A blog called “Innerspace” uploaded on March 12, 2014 what it called a detailed analysis of the NASA FY2015 budget request but was really a lament for that budget’s downgrading of an in orbit demonstration of cryogenic fuel depots to a ground based experiment in support of the Space Launch System.
A faction exists among space advocates that maintains building a heavy lift rocket such as the Space Launch System is unnecessary. Instead NASA should develop a concept that involves multiple launches of currently or soon to be available rockets to lift fuel to a depot in low Earth orbit. While this would involved extensive research and development of technology that would allow the long term storage of liquid hydrogen and liquid oxygen in space, currently subject to a phenomenon known as “boil off,” a NASA study suggested that there would be cost savings by using fuel depots rather than developing a heavy lift rocket.
Curiously, the blog post cherry picks a part of the most recent Augustine Commission report to buttress the point.
“In the absence of in-space refueling, the U.S. human spaceflight program will require a heavy-lift launcher of significantly greater than 25 mt capability to launch the EDS and its fuel. However the picture changes significantly if in-space refueling is used.” Furthermore “Studies commissioned by the Committee found that in-space refueling could increase by at least two to three times the injection capability from low-Earth orbit of a launcher system, and in some cases more. Thus, an in-space refueling capability would make larger super-heavy lift vehicles even more capable, and would enable smaller ones to inject from low-Earth orbit a mass comparable to what larger launchers can do without in space refueling.”
However the entire section on the utility of using fuel depots suggests a different conclusion. It suggests that relying on fuel depots alone would create unacceptable risks, would eat up most of the production capacity of current commercial rockets, and would be an expensive alternative in any case. The commission concluded that heavy lift is vital for any space exploration,, though it would later benefit from the addition of fuel depots when the technology is thoroughly matured and tested.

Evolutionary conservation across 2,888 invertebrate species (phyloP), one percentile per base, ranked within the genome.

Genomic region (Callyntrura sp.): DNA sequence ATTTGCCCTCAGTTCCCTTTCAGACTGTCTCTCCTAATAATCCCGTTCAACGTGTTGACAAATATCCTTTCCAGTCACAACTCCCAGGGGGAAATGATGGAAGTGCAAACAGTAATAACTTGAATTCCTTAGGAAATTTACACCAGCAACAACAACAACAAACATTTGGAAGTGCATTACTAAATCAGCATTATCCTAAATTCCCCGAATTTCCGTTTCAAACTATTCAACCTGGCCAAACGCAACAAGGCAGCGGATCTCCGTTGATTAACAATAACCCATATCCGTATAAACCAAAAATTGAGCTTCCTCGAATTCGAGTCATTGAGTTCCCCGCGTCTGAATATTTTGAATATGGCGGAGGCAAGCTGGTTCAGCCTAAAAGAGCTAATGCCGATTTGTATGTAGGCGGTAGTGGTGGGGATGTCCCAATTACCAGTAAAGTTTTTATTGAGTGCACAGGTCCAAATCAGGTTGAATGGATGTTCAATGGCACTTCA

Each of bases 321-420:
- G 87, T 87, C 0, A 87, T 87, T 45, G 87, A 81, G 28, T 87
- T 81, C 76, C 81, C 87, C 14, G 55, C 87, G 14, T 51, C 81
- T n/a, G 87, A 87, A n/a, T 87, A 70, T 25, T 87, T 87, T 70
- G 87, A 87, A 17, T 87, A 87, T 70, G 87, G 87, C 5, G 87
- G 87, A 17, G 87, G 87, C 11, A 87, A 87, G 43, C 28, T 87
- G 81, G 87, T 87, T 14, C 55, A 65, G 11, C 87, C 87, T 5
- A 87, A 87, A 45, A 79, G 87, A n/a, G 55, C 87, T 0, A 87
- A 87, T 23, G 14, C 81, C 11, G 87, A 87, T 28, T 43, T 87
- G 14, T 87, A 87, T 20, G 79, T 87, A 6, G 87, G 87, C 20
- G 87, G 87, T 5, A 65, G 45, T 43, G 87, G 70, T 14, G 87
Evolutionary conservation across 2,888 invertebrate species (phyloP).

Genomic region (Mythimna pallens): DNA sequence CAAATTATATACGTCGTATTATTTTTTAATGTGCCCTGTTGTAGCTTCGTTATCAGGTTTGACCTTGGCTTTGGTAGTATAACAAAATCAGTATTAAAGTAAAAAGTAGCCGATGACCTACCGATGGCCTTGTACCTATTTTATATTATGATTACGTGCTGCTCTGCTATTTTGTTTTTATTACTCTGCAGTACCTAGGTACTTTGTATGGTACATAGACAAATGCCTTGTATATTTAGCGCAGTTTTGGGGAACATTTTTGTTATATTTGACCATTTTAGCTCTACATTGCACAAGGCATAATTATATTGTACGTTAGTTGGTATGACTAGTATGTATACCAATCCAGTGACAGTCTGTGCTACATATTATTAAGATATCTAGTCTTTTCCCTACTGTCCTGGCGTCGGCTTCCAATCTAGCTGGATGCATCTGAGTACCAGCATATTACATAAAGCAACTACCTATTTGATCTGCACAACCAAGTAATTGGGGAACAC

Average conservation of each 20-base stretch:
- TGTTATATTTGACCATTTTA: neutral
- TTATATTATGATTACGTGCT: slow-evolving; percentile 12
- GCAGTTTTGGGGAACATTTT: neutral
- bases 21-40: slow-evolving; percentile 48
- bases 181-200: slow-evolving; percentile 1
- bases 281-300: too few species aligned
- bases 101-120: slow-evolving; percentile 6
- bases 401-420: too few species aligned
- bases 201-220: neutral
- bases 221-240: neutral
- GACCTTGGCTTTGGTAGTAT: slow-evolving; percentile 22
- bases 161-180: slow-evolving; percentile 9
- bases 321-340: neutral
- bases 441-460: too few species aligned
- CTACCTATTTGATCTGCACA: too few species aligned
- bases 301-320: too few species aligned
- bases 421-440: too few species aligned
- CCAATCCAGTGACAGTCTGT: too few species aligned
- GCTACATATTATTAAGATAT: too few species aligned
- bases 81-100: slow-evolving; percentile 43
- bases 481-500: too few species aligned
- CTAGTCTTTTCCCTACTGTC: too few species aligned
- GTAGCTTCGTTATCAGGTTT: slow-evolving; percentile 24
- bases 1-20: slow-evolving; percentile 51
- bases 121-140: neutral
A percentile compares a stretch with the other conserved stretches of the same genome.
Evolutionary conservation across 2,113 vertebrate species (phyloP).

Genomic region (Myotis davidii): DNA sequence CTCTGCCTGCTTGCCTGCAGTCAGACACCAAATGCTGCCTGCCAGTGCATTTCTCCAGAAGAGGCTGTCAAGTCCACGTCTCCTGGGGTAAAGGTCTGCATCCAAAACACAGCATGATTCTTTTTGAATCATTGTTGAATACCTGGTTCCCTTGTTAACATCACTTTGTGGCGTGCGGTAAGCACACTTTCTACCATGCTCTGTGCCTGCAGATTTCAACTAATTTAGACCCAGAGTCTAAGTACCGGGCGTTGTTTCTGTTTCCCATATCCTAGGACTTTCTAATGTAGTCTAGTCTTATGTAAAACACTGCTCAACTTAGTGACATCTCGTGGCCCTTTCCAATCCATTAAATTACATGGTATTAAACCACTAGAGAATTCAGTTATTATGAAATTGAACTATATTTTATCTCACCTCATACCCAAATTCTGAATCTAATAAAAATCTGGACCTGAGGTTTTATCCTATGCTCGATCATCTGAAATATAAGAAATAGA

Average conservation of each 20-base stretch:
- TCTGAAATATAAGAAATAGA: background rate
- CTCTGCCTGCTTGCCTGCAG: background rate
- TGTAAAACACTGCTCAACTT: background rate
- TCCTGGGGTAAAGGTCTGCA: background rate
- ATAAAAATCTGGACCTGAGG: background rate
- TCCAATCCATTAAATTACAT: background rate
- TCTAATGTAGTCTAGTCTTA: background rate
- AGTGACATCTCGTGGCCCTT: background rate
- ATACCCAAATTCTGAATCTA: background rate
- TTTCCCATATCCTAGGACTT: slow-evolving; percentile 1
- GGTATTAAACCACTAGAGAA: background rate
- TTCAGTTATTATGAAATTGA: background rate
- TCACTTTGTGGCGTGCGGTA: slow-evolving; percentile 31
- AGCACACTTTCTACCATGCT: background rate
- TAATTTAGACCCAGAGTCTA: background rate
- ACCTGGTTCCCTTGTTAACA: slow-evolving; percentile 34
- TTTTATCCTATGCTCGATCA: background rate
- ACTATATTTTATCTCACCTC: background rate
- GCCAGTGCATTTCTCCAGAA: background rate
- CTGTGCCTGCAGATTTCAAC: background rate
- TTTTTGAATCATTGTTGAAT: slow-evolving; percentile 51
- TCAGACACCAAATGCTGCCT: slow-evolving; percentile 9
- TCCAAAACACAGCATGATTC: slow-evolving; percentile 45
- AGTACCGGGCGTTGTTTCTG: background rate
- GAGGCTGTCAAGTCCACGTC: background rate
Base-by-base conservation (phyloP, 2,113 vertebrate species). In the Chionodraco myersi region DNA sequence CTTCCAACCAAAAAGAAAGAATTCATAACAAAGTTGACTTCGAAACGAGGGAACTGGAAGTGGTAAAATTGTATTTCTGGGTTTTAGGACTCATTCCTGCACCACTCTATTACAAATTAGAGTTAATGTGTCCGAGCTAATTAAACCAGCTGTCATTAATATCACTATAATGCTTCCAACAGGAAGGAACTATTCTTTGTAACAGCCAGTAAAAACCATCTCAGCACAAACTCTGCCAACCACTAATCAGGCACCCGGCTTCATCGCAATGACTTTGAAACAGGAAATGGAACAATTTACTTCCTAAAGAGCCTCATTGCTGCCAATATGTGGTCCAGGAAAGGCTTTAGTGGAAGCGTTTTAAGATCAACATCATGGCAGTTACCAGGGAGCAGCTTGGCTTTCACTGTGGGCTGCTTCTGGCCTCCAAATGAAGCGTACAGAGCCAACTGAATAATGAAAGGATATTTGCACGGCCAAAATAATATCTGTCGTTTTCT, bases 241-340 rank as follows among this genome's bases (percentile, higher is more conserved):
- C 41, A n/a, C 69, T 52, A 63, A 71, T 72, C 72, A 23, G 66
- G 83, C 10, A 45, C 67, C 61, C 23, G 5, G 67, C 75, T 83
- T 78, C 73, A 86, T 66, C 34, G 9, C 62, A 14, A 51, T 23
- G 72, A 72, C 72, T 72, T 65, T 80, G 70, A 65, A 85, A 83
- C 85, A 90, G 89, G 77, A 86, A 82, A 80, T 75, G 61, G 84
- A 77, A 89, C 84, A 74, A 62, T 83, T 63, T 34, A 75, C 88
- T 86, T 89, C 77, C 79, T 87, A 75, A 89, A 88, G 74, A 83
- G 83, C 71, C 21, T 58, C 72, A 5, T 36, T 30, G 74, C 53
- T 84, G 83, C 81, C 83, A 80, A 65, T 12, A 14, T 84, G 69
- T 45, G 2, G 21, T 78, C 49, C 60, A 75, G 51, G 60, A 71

“The Committee finds that exploration would benefit from the development of a heavy-lift capability to enable voyages beyond low-Earth orbit. This might be supplemented by the development of an in-space refueling capability. In-space refueling has great potential benefits, but needs development and demonstration before being incorporated into a baseline design. Using a launch system with more than three critical launches begins to cause unacceptably low mission launch reliability. Therefore a prudent strategy would be to use launch vehicles that allow the completion of a lunar mission with no more than three launches without refueling. This would imply a launch mass to low-Earth orbit of at least 65 to 70 mt based on current NASA lunar plans. Vehicles in the range up to about 100 mt will require in-space refueling for more demanding missions. Vehicle above this launch capability will be enhanced by in-space refueling, but will not require it. When in-space refueling is developed, any of those launchers will become more capable.”
It other words it suggests that marrying in orbit fuel depots to the Space Launch System is actually compliant to the option suggested by the Augustine Report.
By the way, the NASA study suggested that using fuel depots to go to the moon would take six launches of the SpaceX Falcon Heavy and visiting an Earth approaching asteroid would take nine launches, far beyond the three critical launches limit that the Augustine Commission cites.